[0034] Concerning the source supply section 20, it is also possible to incorporate part or the whole of the source supply section 20, as well as the source spray section 28, into the nuclear reaction section 30.

[0035] As shown in FIG. 1, the nuclear reaction section 30 is comprised of a vacuum chamber 32, a vacuum pump 34 for keeping the interior of the vacuum chamber 32 in a high vacuum, and a vacuum gage 36. These permit the reaction field of nuclear reaction to be retained under the high vacuum condition.

[0036] The vacuum chamber 32 is a stainless steel chamber adapted for high vacuums. The vacuum chamber 32 is provided with an optical window W10 of quartz coated with antireflection coatings on the both surfaces thereof for incidence of the output light L10 from the optical means 10. This quartz optical window W10 has a sufficient transmittance suitable for the wavelength of the output light L10 from the optical means 10 and is also fully resistant to the intensity of the output light L10. The quartz optical window W10 is provided with the antireflection coatings on the both surfaces and is arranged at the Brewster angle to polarization of the output light L10. By this arrangement, the output light L10 is converged more efficiently in the vacuum chamber 32.

[0037] This quartz optical window W10 is set at a determined position in the vacuum chamber 32, whereby the irradiated region with the output light L10 from the optical means 10 is almost fixed in the vacuum chamber 32. Further, the outlet part of the source spray section 28 in the source supply section 20 is arranged to be inserted in the vacuum chamber 32, so that the spray position of the source material R can be adjusted so as to agree with the irradiated region with the output light L10 from the optical means 10. By this arrangement, the nucleus generating region F where the nuclear reaction occurs efficiently is formed in the small region that is always defined in the vacuum chamber 32. This permits the size of the vacuum chamber 32 to be set small within the range where the meters set inside are not damaged by the nuclear reaction, and, in turn, the scale of the entire reactor can be largely decreased as compared with the conventional reactors.

[0038] As shown in FIG. 2, the vacuum pump 34 is comprised of a turbo-molecular pump 34a having the exhaust rate of 600 l/s, and a rotary pump 34b. The turbo-molecular pump 34a is directly coupled to the vacuum chamber 32 by a pipe adapted for high vacuums and the rotary pump 34b is directly coupled similarly through a vacuum valve 34c to the exhaust side of the turbo-molecular pump 34a. By this vacuum pump 34, the interior of the vacuum chamber can also be maintained in the high vacuum of about 1×10−3 Pa even during the spraying of the source material R.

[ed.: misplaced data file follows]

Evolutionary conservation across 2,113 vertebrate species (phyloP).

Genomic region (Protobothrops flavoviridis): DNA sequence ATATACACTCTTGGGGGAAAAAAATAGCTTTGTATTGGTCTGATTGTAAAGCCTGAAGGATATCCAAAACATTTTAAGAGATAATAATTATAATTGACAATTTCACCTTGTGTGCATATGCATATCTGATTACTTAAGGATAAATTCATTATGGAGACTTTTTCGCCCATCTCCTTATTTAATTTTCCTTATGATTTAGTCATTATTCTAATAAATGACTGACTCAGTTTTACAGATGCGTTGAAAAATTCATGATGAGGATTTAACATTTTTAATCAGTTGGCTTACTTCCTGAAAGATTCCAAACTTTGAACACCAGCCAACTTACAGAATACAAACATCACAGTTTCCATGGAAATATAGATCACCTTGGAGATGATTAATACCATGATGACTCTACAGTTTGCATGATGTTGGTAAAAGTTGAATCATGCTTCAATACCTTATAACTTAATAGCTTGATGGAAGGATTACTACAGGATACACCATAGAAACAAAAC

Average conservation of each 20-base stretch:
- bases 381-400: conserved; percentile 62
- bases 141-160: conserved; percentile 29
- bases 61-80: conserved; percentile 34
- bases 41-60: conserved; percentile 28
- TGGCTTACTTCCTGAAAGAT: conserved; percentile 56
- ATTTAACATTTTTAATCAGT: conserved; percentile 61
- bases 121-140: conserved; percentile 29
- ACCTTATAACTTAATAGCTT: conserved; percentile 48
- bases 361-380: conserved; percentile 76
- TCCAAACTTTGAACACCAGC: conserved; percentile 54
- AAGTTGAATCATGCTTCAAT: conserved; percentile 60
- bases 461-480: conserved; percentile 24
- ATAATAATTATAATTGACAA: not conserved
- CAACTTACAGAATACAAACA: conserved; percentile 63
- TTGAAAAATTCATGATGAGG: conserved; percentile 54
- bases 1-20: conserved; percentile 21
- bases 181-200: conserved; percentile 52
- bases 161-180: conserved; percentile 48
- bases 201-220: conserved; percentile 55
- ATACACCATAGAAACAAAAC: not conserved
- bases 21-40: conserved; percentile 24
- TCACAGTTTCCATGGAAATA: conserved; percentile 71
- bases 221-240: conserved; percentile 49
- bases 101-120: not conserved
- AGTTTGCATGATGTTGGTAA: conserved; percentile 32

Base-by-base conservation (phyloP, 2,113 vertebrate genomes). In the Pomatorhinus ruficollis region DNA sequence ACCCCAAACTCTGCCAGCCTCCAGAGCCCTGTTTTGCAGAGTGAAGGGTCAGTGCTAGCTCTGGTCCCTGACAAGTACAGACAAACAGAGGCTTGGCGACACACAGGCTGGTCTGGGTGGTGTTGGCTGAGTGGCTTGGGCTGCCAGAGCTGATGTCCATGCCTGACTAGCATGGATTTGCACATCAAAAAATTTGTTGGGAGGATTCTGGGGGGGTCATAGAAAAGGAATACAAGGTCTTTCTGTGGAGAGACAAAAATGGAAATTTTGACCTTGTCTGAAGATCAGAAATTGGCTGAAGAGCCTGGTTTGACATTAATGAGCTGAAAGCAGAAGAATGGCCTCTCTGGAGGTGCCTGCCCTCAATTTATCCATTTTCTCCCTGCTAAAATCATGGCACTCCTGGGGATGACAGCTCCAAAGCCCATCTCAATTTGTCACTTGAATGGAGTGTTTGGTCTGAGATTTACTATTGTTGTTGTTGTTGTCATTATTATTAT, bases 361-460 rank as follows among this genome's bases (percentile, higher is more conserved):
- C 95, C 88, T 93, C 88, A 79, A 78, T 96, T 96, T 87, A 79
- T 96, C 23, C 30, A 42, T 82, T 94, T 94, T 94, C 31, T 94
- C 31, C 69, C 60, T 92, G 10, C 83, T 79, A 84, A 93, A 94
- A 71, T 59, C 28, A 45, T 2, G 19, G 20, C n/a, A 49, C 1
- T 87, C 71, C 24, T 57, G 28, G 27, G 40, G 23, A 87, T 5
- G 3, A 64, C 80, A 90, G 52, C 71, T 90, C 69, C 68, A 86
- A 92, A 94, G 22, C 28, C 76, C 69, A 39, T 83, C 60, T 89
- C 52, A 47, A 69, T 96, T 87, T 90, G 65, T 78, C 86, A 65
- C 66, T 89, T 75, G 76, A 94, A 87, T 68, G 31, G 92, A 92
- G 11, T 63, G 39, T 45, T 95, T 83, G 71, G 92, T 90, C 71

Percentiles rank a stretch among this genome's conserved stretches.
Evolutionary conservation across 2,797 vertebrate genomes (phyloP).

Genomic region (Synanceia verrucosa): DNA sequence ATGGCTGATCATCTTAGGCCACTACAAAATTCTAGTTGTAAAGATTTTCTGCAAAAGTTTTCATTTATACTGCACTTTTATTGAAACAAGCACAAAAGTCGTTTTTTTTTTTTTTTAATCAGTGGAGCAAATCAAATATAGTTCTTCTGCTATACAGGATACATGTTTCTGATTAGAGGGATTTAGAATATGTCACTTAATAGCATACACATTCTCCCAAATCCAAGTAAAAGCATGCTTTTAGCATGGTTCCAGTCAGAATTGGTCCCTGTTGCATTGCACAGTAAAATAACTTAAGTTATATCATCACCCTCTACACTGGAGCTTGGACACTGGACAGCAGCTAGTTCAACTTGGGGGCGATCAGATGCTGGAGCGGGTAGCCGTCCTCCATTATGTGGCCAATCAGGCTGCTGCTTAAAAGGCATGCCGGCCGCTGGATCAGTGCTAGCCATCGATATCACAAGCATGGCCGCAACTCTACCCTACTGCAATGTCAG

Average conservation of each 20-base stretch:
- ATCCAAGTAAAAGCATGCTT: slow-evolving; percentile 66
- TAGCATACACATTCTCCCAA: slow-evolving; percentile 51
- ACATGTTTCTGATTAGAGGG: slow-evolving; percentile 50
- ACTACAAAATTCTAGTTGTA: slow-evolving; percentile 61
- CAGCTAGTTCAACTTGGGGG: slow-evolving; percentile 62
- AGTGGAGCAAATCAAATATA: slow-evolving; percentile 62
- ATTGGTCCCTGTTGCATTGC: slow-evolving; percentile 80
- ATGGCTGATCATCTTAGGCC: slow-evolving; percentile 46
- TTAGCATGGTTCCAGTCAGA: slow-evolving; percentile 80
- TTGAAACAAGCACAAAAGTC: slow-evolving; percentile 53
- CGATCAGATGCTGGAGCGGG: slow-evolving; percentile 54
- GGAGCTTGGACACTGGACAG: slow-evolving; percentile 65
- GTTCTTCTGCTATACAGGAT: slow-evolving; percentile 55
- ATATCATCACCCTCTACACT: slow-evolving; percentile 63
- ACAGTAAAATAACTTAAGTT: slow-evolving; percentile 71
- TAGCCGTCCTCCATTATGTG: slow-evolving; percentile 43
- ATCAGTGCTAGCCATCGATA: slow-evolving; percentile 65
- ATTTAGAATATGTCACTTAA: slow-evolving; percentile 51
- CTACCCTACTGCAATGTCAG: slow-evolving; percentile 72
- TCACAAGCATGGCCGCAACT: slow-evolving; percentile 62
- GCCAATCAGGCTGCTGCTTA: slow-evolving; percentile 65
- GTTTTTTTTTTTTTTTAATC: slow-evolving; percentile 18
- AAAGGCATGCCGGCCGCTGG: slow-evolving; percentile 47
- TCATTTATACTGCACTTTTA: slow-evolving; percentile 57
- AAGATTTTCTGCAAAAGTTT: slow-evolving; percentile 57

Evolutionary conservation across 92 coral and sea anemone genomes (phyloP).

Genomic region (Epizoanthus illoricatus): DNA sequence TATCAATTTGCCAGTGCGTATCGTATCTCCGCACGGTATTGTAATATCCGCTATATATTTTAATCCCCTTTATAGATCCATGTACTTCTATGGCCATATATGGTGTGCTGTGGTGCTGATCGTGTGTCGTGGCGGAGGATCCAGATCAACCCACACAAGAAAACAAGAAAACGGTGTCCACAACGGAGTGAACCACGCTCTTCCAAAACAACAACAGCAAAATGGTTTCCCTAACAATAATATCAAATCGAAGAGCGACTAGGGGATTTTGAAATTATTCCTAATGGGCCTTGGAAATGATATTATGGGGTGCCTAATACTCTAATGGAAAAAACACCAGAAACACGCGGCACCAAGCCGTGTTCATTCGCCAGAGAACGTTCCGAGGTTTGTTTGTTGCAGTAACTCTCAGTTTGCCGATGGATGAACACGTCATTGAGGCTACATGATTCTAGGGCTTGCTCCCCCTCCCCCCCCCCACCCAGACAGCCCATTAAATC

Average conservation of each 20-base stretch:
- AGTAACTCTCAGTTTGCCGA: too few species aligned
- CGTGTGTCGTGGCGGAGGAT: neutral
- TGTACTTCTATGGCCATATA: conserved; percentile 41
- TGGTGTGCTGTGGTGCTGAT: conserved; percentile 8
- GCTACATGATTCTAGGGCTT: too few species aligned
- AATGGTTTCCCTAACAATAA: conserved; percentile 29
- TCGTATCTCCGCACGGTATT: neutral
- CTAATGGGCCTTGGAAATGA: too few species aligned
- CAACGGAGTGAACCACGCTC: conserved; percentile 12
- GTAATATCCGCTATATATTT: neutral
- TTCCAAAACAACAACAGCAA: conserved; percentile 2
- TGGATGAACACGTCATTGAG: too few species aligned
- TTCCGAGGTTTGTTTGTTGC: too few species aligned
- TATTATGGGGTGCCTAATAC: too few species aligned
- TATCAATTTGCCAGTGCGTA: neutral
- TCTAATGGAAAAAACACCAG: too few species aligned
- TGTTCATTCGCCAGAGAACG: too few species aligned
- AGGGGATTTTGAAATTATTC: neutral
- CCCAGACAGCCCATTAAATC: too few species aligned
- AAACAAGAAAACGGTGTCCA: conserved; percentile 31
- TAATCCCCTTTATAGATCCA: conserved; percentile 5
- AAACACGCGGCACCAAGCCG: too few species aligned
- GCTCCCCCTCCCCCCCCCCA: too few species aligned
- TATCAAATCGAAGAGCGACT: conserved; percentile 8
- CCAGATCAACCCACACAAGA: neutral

[0039] The vacuum gage 36 is an ionization gage. This can directly measure the degree of vacuum inside the vacuum chamber 32. This vacuum gage 36 is located at a position where it can directly measure the degree of vacuum inside the vacuum chamber 32 and where it is not directly hit by the source material R sprayed from the source spray section 28. In the present embodiment the vacuum gage is set in a peripheral area of an intake port of the vacuum pump 34 in the vacuum chamber 32.

[0040] As shown in FIG. 2, the product nucleus collecting section 40 is comprised of a vacuum valve 42a directly coupled to the vacuum chamber 32; a molecule reservoir 44 for collecting and temporarily storing molecules PI having the nuclei of the radioisotope generated in the vacuum chamber 32 via the vacuum valve 42a; a vacuum valve 42b provided on the exit side of the molecule reservoir 44; and a molecule collecting pipe 46 for guiding the molecules PI having the nuclei of the radioisotope, stored in the molecule reservoir 44, to the external utilizing facilities. This product nucleus collecting section 40 can be disconnected independently from the nuclear reaction section 30 by the vacuum valve 42a and can also be disconnected independently from the radioisotope utilizing facilities by the vacuum valve 42b. This product nucleus collecting section 40 directly guides the molecules PI of the radioisotope collected in the molecule reservoir 44, through the molecule collecting pipe 46 to equipment installed outside to make them available in various applications.

[0041] The vacuum valves 42a and 42b are not limited to specific valves as long as they are adaptable for high vacuums; for example, they can be ultra-high vacuum valves such as bellows valves, clapper valves, gate valves, and so on for radiant light and accelerators.